Governor Kasich is talking about leasing the turnpike to a private operator if he can get somewhere in the neighborhood of $3 billion or higher with the agreement. In 2006, Governor Mitch Daniels negotiated a similar deal in which he leased the Indiana turnpike for 75 years for a one time payment of $3.85 billion. Kasich would use the money to pay off the $600 million debt the state has incurred due to the turnpike, and he would use the rest of the money, like Daniels, to maintain and build infrastructure.
Unloading the debt-ridden turnpike and the high salaries that go along with it is a great idea for Ohio. However, it might make sense to wait several years after capital markets have rebounded because we aren’t going to get top dollar for the sale of any state asset under the current economic conditions. Also, it would be extremely unwise to use funds from leasing the turnpike to plug the hole in the state budget. A one time stimulus as such would only be kicking the can down the road for yet another budget crisis in several years.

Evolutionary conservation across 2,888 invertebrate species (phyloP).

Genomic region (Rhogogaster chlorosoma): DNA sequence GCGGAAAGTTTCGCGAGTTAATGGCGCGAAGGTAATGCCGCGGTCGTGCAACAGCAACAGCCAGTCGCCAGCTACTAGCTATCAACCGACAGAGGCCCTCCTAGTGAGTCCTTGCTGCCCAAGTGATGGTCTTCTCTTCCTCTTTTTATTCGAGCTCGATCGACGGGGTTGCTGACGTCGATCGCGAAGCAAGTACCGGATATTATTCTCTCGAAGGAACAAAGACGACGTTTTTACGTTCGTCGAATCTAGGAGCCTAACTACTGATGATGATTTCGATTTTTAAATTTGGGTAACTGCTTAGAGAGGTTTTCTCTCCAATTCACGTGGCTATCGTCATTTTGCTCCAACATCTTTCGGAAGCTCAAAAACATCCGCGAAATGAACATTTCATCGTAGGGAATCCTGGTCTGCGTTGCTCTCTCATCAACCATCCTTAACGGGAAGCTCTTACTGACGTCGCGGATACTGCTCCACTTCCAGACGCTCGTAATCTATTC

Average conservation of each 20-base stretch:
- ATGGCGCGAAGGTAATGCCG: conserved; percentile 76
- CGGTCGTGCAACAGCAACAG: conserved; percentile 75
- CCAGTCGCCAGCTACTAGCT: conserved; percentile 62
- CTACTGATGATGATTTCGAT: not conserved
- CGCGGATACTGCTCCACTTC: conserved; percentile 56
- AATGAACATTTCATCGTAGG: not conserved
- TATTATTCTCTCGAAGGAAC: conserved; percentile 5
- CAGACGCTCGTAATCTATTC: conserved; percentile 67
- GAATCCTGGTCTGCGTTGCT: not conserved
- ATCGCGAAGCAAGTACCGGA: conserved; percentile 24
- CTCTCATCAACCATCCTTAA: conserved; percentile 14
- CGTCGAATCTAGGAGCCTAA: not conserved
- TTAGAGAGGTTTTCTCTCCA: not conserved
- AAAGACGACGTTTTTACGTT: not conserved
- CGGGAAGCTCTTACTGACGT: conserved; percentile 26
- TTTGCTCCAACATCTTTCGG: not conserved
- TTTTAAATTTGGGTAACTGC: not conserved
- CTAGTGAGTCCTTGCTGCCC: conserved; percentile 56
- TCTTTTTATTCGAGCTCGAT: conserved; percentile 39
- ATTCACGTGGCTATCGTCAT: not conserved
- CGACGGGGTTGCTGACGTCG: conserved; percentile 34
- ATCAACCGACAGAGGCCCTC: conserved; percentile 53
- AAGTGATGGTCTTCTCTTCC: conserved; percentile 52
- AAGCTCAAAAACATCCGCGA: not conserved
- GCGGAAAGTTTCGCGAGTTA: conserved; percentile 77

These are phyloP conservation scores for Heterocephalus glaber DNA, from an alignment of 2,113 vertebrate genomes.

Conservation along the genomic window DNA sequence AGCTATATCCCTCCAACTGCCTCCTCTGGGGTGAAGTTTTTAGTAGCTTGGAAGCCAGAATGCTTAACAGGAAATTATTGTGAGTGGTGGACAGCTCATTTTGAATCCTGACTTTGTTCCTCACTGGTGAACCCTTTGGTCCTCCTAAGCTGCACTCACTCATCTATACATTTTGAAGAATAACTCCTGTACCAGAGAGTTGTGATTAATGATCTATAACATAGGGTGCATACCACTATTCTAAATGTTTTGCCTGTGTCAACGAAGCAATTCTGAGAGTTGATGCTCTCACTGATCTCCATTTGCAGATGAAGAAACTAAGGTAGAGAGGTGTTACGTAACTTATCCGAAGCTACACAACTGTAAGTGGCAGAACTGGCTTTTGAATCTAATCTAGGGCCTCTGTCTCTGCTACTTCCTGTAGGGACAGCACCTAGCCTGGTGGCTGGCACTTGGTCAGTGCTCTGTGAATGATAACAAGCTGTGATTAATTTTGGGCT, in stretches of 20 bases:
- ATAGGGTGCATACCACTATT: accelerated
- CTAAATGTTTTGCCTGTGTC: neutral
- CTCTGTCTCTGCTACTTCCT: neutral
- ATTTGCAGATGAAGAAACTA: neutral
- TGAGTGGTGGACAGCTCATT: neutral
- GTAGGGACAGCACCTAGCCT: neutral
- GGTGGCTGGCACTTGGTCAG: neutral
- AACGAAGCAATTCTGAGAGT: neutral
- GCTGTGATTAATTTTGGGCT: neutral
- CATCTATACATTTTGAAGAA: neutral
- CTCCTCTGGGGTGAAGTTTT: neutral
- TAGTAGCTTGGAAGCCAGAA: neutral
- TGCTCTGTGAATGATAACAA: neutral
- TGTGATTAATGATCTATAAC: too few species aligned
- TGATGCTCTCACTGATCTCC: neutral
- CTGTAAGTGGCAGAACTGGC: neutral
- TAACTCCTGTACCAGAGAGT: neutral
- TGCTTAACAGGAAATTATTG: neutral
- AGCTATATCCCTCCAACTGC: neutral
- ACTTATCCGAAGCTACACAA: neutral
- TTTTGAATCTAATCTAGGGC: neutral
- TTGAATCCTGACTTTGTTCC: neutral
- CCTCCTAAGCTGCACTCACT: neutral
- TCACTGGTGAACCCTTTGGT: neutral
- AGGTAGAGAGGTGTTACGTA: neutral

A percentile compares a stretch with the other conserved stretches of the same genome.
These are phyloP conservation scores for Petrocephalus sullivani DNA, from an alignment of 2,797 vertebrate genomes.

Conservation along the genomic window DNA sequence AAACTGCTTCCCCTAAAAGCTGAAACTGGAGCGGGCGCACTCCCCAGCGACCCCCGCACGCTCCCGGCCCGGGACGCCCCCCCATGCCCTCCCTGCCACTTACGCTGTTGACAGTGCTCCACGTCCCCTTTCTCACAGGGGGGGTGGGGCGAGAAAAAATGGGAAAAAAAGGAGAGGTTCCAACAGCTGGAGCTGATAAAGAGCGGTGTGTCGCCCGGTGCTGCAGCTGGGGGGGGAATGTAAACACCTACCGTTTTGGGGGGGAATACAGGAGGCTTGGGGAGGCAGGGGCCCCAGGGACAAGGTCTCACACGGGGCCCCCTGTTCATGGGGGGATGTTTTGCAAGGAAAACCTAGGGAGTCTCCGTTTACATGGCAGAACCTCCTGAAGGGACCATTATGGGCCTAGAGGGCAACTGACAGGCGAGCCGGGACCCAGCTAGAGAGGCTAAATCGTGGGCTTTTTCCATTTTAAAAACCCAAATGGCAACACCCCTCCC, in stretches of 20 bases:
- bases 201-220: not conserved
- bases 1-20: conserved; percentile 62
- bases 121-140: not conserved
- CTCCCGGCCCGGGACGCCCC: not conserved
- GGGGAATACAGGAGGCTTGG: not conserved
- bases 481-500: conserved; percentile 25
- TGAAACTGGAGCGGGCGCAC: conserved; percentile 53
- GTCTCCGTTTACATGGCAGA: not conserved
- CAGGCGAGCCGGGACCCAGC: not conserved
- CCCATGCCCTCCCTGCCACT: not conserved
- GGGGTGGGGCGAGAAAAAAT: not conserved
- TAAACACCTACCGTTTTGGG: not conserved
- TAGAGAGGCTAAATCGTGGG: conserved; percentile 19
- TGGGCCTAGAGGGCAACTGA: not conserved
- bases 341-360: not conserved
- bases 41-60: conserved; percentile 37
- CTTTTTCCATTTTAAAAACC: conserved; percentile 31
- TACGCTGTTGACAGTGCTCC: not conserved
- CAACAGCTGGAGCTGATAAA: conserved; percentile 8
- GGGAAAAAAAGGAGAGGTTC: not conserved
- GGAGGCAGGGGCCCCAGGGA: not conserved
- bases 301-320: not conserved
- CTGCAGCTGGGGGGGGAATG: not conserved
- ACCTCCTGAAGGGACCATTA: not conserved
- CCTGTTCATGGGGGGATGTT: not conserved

Regardless of whether the Governor leases the turnpike or keeps it for now, one thing is certain: Ohioans cannot afford to pay the average toll collector $52,700 and the highest paid toll collectors $66,000 a year when the average private sector worker is only making $40,100. It is also somewhat ironic that average toll collectors earns more money than average state workers ($50,200).
Even if Ohio doesn’t end up leasing out the turnpike, cost savings for the operation can be found in reducing the overly generous compensation packages of employees. It is highly doubtful a private company would pay anyone in a cashier type of role $66,000 per year, not even to mention the generous benefits and pensions. A degree is not required to collect tolls and properly make change.